Inflation will raise Social Security payments. This boon could lead to a hefty tax burden. With inflation at 8.5% after reaching 9.1% this year, Social Security retirees should expect a COLA next year. Social Security payouts rose 5.9% after 2021’s 7% inflation. For someone receiving the average benefit, that’s a $96-a-month rise.
But inflation can also hurt.
At tax time, Social Security claimants who’ve raised their income to pay for petrol, food, rent, and more could be taxed 50% to 85% of their extra income.
Financial advisors can help you understand how a COLA increase may influence your retirement taxes.
Will Social Security Taxes Be High?
Someone earning $500 a week or withdrawing slightly more than $2,000 a month from a retirement account could find that 85% of their Social Security payments are taxable.
Since half of your Social Security benefits count toward income restrictions, your inflation-adjusted monthly check might push you over.
While many parts of the tax code automatically adjust for inflation, such as income levels for tax brackets, the income limits at which Social Security benefits become taxable are stuck at the same dollar amounts from the year they were created – 1983 for the tax on 50% of benefits and 1993 for the tax on 85% of benefits.
The SSA calculates “combined income” as follows:
AGI plus nontaxable bond interest plus half of Social Security
AGI includes salary, dividends, capital gains, company income, most pension income, and taxable retirement account distributions.
If you offset inflation by withdrawing more from a traditional IRA, 401(k), 403(b), or another taxable retirement account, or if you earn more from a job, that extra money can boost your combined income above the threshold for taxable benefits. Roth IRA withdrawals aren’t counted in AGI.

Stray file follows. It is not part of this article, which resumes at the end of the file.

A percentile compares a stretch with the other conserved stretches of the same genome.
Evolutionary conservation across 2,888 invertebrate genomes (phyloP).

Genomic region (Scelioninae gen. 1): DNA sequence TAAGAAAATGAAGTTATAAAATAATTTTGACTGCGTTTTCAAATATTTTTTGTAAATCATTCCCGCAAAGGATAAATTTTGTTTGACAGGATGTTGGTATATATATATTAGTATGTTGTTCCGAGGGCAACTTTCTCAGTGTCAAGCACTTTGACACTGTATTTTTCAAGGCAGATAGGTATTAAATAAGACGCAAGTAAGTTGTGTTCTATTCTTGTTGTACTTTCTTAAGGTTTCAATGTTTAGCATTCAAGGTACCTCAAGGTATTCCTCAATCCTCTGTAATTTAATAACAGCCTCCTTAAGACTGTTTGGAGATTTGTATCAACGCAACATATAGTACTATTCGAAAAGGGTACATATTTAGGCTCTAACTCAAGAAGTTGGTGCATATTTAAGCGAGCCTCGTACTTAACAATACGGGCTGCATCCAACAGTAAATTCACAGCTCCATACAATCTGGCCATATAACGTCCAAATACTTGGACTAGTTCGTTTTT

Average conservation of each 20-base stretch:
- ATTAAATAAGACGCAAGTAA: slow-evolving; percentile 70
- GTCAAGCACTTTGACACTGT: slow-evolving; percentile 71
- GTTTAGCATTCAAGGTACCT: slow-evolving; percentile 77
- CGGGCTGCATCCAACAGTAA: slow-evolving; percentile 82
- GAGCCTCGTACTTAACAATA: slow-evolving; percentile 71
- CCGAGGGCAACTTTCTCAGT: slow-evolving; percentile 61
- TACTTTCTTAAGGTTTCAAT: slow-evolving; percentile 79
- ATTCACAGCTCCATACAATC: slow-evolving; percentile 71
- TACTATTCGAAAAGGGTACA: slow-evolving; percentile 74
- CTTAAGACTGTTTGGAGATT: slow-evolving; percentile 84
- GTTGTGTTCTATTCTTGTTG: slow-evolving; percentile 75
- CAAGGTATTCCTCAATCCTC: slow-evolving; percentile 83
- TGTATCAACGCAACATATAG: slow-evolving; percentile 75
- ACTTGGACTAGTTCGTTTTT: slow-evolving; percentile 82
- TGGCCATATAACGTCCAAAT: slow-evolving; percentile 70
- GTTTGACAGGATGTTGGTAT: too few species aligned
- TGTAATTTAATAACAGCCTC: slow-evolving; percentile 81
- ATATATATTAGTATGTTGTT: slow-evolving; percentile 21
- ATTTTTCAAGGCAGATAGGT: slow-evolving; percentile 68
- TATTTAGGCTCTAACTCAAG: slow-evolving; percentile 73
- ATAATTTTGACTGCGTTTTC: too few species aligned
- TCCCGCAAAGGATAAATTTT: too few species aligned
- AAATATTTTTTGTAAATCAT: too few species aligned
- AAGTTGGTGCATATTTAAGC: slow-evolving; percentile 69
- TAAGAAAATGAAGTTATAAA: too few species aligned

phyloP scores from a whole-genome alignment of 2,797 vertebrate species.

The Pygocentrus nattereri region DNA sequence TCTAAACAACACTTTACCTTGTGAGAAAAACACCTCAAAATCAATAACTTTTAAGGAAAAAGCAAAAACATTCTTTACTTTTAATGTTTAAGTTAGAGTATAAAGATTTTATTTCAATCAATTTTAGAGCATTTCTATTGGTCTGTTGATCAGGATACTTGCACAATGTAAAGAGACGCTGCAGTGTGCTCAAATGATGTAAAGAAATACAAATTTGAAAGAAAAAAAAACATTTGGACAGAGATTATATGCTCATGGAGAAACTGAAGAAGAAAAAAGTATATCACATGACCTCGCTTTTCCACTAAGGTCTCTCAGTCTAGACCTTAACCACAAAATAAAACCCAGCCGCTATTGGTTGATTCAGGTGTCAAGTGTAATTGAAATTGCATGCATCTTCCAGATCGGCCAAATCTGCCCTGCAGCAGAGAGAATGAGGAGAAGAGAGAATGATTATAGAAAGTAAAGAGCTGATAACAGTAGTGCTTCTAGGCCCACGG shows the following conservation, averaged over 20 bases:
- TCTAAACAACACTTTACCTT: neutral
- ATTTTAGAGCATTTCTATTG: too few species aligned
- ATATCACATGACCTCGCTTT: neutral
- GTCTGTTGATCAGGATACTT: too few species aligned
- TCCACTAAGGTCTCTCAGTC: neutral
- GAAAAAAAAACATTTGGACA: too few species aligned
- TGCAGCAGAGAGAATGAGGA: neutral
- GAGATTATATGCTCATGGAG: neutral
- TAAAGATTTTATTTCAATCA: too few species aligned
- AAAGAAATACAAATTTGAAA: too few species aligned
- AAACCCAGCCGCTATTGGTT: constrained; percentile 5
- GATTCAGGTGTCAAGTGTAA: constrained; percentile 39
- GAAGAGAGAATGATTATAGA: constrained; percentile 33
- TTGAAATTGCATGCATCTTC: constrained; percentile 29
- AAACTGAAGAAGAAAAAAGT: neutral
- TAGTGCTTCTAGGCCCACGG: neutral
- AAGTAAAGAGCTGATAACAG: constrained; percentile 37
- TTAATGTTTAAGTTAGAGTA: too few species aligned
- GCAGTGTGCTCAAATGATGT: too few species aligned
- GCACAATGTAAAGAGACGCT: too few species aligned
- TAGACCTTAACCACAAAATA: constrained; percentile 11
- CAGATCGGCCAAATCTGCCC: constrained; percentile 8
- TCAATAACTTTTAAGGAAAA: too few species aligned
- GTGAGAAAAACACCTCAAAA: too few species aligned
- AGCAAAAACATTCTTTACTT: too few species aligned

Social Security Income Limits
Social Security income restrictions are low and readily reached with payout increases.
Up to 50% of benefits may be taxed at $25,000 to $34,000.
Above $34,000, 85% of benefits may be taxed.
Up to 50% of benefits may be taxed at $32,000 to $44,000.
Above $44,000, 85% of benefits may be taxed.
How this affects each individual or couple depends on how much inflation-adjusted tax brackets cut federal taxes vs how much static Social Security income limitations raise combined income.
Social Security benefits weren’t taxed until Ronald Reagan approved the 1993 bill. In 1984, the income cap was $25,000 for single taxpayers and $32,000 for joint filers, with 50% of benefits taxed. The Omnibus Budget Reconciliation Act of 1993 added the 85% tax benefit rule, putting the cap at $34,000 for single filers and $44,000 for joint filers.
Since the benefits tax was last changed, no restrictions have been raised.
If they had, the 50% tax threshold for single filers would be $72,600 and for joint filers $93,000. Single filers’ 85% benefit tax limit would be $69,000 and joint filers’ $89,000.
In 1984, 10% of Social Security beneficiaries were projected to be taxed. Social Security Administration anticipates 56% of benefit recipients will repay income taxes in 2022.
With Social Security COLA rises amid rising inflation, retirees who withdraw more from retirement savings to keep up with inflation could face a substantial tax penalty. Consult a financial counselor about investments, withdrawals, and taxes.
Retirement Planning Tips
Unsure how a Social Security increase will affect you? Consult a financial counselor for a long-term financial plan and help reduce tax liability.
SmartAsset’s free service matches you with up to three local financial advisors. You can interview them for free to decide which one is best. Start looking for a financial counselor now. SmartAsset’s free retirement calculator can help you decide how much money to remove from your retirement funds.